The best, the most favorable, the most suitable, or the most advantageous condition or result
The word optimum in biology is often used to denote to a condition or a result that is favourable or best for a particular living entity. For instance, the term optimum pH refers to the pH resulting in maximal activity of a particular enzyme. Differing pH levels affect the shape of an enzyme. Each enzyme has an optimal pH at which the enzyme works best. Enzymes in the intestine for instance work best at pH of 7.5 (therefore, the optimum pH). The enzymes in the stomach have a different optimum pH though. The enzymatic activity in the stomach is best at pH of about 2. In terms of microbial growth, the term optimum pH pertains to the pH that is most favourable to the growth and survival of a living organism. Bacteria for instance have different optimum pH for growth. In fact, bacteria that grow best at an optimum pH of 7.0 (i.e. neutral pH) are called neutrophiles. Those that grow best below the neurtral pH are referred to as acidophiles whereas those that grow best above the neutral pH are called alkaliphiles. Apart from pH, another factor that has optimum ranges for enzymes and living organisms is temperature. Similar to optimum pH, an optimal temperature would be one that is best or the most favorable to enzymatic activity and to the growth of living organisms.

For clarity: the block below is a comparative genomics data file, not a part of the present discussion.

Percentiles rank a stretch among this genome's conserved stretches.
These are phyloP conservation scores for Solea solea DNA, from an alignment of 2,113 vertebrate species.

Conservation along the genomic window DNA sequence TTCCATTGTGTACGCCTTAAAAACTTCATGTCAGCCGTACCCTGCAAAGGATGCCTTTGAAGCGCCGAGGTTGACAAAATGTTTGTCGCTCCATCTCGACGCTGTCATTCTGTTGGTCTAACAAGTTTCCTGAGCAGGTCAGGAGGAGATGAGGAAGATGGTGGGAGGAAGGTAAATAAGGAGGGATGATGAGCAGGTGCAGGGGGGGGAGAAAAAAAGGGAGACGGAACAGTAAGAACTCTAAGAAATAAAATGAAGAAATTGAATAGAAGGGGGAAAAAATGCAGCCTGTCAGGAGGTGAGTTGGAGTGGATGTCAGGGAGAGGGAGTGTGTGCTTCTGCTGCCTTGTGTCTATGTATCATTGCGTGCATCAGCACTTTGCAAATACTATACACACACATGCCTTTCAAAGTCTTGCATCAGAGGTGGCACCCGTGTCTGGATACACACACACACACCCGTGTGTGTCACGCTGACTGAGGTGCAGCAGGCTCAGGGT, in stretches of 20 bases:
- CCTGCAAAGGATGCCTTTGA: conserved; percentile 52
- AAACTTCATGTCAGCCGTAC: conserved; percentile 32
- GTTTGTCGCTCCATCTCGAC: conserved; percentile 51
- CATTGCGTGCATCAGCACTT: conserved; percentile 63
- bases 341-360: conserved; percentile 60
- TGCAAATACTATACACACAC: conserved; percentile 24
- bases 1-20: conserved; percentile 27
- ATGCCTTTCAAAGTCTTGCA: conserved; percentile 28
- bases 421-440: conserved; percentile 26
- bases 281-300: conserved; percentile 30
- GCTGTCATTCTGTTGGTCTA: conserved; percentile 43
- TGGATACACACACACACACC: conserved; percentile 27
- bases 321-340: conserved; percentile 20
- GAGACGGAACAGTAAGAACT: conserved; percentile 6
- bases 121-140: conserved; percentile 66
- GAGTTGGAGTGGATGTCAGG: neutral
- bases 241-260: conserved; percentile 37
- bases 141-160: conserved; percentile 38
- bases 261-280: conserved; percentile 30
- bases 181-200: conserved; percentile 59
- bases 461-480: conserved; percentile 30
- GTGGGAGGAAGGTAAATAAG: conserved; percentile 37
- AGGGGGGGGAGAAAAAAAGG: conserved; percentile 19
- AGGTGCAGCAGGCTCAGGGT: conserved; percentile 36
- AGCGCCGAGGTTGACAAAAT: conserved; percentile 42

Word origin: Latin optimus (best, very good)